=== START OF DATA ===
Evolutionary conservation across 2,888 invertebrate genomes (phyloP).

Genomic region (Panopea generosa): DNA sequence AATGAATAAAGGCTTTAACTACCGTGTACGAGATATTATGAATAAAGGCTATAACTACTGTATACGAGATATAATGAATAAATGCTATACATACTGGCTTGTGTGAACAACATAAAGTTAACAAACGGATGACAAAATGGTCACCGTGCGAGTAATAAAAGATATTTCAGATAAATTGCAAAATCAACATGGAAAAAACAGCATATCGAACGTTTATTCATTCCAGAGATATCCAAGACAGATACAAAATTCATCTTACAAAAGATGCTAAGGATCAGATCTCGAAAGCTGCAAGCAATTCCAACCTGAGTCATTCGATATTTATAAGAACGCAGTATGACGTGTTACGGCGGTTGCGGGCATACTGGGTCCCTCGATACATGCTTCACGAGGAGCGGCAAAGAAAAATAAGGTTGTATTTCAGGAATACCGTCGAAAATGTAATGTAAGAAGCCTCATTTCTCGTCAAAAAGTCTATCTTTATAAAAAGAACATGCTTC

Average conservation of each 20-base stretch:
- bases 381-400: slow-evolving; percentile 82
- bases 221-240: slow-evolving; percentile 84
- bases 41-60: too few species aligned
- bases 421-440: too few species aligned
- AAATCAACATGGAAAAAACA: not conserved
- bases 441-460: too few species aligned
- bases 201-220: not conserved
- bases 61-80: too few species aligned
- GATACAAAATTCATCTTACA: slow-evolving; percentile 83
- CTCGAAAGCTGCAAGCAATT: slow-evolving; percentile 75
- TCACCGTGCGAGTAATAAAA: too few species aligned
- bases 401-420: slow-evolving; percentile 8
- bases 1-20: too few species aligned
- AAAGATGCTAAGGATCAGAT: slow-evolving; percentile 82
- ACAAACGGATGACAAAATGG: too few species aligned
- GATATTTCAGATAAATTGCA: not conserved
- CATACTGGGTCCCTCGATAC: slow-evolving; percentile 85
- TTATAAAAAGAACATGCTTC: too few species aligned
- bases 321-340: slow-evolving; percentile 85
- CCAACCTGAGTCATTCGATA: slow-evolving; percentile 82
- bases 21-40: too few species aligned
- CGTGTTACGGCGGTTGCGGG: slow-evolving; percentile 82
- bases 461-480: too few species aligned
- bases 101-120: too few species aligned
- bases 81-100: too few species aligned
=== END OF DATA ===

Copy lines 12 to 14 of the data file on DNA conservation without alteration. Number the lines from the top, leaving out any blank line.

- GATACAAAATTCATCTTACA: slow-evolving; percentile 83
- CTCGAAAGCTGCAAGCAATT: slow-evolving; percentile 75
- TCACCGTGCGAGTAATAAAA: too few species aligned